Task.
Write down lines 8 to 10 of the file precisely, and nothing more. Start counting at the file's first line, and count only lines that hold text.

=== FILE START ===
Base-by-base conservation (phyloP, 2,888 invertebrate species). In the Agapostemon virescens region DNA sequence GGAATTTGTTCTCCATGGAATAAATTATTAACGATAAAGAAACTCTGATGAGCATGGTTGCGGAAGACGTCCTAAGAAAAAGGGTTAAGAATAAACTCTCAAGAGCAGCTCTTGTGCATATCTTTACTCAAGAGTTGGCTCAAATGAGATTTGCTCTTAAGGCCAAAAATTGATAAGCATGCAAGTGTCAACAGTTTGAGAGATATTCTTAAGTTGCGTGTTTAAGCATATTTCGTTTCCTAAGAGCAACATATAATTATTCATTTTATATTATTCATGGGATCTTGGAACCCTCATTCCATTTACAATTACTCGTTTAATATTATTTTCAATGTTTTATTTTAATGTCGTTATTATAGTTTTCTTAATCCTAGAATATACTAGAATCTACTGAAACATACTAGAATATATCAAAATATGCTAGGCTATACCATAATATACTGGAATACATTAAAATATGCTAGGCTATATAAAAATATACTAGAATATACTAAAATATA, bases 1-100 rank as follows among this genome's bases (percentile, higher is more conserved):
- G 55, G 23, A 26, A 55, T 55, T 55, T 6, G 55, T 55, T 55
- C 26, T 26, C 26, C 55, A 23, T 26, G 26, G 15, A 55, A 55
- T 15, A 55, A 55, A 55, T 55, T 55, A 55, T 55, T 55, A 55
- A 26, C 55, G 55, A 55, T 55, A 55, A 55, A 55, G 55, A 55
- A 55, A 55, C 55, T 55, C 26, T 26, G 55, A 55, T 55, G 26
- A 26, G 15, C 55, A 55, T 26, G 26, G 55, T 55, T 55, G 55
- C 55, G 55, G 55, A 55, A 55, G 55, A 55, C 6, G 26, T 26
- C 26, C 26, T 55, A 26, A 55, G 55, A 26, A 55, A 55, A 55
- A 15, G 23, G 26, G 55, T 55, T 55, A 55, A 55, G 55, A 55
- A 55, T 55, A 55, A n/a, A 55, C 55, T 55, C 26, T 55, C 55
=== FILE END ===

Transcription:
- C 55, G 55, G 55, A 55, A 55, G 55, A 55, C 6, G 26, T 26
- C 26, C 26, T 55, A 26, A 55, G 55, A 26, A 55, A 55, A 55
- A 15, G 23, G 26, G 55, T 55, T 55, A 55, A 55, G 55, A 55